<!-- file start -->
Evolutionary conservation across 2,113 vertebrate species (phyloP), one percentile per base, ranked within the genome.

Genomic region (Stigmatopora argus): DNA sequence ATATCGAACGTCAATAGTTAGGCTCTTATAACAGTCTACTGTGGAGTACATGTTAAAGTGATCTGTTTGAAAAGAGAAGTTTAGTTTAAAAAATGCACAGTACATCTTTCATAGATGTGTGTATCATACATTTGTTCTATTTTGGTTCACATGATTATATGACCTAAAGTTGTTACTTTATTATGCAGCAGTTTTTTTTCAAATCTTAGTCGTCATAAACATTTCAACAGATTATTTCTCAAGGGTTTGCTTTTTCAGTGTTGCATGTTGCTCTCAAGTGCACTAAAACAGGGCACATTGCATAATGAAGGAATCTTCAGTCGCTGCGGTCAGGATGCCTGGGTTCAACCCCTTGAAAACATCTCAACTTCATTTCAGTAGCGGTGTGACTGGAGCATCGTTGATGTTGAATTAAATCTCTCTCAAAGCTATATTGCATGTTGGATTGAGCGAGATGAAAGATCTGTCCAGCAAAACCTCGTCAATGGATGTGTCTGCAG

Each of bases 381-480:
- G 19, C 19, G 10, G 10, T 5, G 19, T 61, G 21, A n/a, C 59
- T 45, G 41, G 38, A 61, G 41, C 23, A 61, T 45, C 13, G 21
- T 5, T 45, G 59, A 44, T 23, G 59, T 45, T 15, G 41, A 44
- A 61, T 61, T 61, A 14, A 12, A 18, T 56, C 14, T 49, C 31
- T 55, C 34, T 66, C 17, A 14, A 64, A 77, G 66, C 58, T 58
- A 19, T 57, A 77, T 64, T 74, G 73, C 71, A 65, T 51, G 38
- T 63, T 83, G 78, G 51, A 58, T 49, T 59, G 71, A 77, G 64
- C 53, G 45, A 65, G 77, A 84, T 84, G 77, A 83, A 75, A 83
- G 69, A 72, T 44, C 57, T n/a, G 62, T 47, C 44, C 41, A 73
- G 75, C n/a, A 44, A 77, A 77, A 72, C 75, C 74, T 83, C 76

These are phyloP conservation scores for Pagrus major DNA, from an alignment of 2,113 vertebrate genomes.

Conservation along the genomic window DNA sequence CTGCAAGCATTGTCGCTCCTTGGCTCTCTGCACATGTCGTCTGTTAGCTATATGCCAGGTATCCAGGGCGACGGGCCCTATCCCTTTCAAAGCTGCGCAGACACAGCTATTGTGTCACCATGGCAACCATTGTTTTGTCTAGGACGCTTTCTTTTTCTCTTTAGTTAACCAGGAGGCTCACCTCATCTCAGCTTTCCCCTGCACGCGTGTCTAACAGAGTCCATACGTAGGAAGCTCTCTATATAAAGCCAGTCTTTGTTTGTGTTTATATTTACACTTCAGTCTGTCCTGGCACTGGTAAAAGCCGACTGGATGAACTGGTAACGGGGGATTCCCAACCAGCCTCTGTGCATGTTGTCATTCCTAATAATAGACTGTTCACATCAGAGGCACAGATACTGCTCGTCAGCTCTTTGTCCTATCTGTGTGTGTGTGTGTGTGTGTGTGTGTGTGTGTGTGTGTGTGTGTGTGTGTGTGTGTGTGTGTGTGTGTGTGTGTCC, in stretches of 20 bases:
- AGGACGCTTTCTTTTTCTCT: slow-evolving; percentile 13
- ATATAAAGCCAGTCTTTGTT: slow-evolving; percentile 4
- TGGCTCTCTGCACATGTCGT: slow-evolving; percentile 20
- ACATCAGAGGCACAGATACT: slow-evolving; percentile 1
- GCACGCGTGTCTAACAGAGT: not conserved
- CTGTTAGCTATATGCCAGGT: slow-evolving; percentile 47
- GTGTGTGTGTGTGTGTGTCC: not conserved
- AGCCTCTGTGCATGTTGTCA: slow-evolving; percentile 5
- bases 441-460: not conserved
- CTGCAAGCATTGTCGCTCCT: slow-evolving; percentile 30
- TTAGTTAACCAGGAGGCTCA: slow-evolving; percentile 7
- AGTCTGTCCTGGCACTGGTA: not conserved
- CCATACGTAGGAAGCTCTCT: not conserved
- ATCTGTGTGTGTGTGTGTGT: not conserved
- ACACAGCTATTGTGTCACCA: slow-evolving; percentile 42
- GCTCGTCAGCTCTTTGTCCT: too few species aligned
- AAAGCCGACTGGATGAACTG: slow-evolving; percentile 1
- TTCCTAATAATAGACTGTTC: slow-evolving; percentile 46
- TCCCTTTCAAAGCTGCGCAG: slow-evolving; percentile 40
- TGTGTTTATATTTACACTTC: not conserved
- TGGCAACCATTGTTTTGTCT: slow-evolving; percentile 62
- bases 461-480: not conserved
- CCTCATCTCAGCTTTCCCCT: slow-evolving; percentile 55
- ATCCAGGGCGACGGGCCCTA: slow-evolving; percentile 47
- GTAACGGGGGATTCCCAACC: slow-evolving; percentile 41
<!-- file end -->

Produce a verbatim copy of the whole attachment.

Evolutionary conservation across 2,113 vertebrate species (phyloP), one percentile per base, ranked within the genome.

Genomic region (Stigmatopora argus): DNA sequence ATATCGAACGTCAATAGTTAGGCTCTTATAACAGTCTACTGTGGAGTACATGTTAAAGTGATCTGTTTGAAAAGAGAAGTTTAGTTTAAAAAATGCACAGTACATCTTTCATAGATGTGTGTATCATACATTTGTTCTATTTTGGTTCACATGATTATATGACCTAAAGTTGTTACTTTATTATGCAGCAGTTTTTTTTCAAATCTTAGTCGTCATAAACATTTCAACAGATTATTTCTCAAGGGTTTGCTTTTTCAGTGTTGCATGTTGCTCTCAAGTGCACTAAAACAGGGCACATTGCATAATGAAGGAATCTTCAGTCGCTGCGGTCAGGATGCCTGGGTTCAACCCCTTGAAAACATCTCAACTTCATTTCAGTAGCGGTGTGACTGGAGCATCGTTGATGTTGAATTAAATCTCTCTCAAAGCTATATTGCATGTTGGATTGAGCGAGATGAAAGATCTGTCCAGCAAAACCTCGTCAATGGATGTGTCTGCAG

Each of bases 381-480:
- G 19, C 19, G 10, G 10, T 5, G 19, T 61, G 21, A n/a, C 59
- T 45, G 41, G 38, A 61, G 41, C 23, A 61, T 45, C 13, G 21
- T 5, T 45, G 59, A 44, T 23, G 59, T 45, T 15, G 41, A 44
- A 61, T 61, T 61, A 14, A 12, A 18, T 56, C 14, T 49, C 31
- T 55, C 34, T 66, C 17, A 14, A 64, A 77, G 66, C 58, T 58
- A 19, T 57, A 77, T 64, T 74, G 73, C 71, A 65, T 51, G 38
- T 63, T 83, G 78, G 51, A 58, T 49, T 59, G 71, A 77, G 64
- C 53, G 45, A 65, G 77, A 84, T 84, G 77, A 83, A 75, A 83
- G 69, A 72, T 44, C 57, T n/a, G 62, T 47, C 44, C 41, A 73
- G 75, C n/a, A 44, A 77, A 77, A 72, C 75, C 74, T 83, C 76

These are phyloP conservation scores for Pagrus major DNA, from an alignment of 2,113 vertebrate genomes.

Conservation along the genomic window DNA sequence CTGCAAGCATTGTCGCTCCTTGGCTCTCTGCACATGTCGTCTGTTAGCTATATGCCAGGTATCCAGGGCGACGGGCCCTATCCCTTTCAAAGCTGCGCAGACACAGCTATTGTGTCACCATGGCAACCATTGTTTTGTCTAGGACGCTTTCTTTTTCTCTTTAGTTAACCAGGAGGCTCACCTCATCTCAGCTTTCCCCTGCACGCGTGTCTAACAGAGTCCATACGTAGGAAGCTCTCTATATAAAGCCAGTCTTTGTTTGTGTTTATATTTACACTTCAGTCTGTCCTGGCACTGGTAAAAGCCGACTGGATGAACTGGTAACGGGGGATTCCCAACCAGCCTCTGTGCATGTTGTCATTCCTAATAATAGACTGTTCACATCAGAGGCACAGATACTGCTCGTCAGCTCTTTGTCCTATCTGTGTGTGTGTGTGTGTGTGTGTGTGTGTGTGTGTGTGTGTGTGTGTGTGTGTGTGTGTGTGTGTGTGTGTGTGTCC, in stretches of 20 bases:
- AGGACGCTTTCTTTTTCTCT: slow-evolving; percentile 13
- ATATAAAGCCAGTCTTTGTT: slow-evolving; percentile 4
- TGGCTCTCTGCACATGTCGT: slow-evolving; percentile 20
- ACATCAGAGGCACAGATACT: slow-evolving; percentile 1
- GCACGCGTGTCTAACAGAGT: not conserved
- CTGTTAGCTATATGCCAGGT: slow-evolving; percentile 47
- GTGTGTGTGTGTGTGTGTCC: not conserved
- AGCCTCTGTGCATGTTGTCA: slow-evolving; percentile 5
- bases 441-460: not conserved
- CTGCAAGCATTGTCGCTCCT: slow-evolving; percentile 30
- TTAGTTAACCAGGAGGCTCA: slow-evolving; percentile 7
- AGTCTGTCCTGGCACTGGTA: not conserved
- CCATACGTAGGAAGCTCTCT: not conserved
- ATCTGTGTGTGTGTGTGTGT: not conserved
- ACACAGCTATTGTGTCACCA: slow-evolving; percentile 42
- GCTCGTCAGCTCTTTGTCCT: too few species aligned
- AAAGCCGACTGGATGAACTG: slow-evolving; percentile 1
- TTCCTAATAATAGACTGTTC: slow-evolving; percentile 46
- TCCCTTTCAAAGCTGCGCAG: slow-evolving; percentile 40
- TGTGTTTATATTTACACTTC: not conserved
- TGGCAACCATTGTTTTGTCT: slow-evolving; percentile 62
- bases 461-480: not conserved
- CCTCATCTCAGCTTTCCCCT: slow-evolving; percentile 55
- ATCCAGGGCGACGGGCCCTA: slow-evolving; percentile 47
- GTAACGGGGGATTCCCAACC: slow-evolving; percentile 41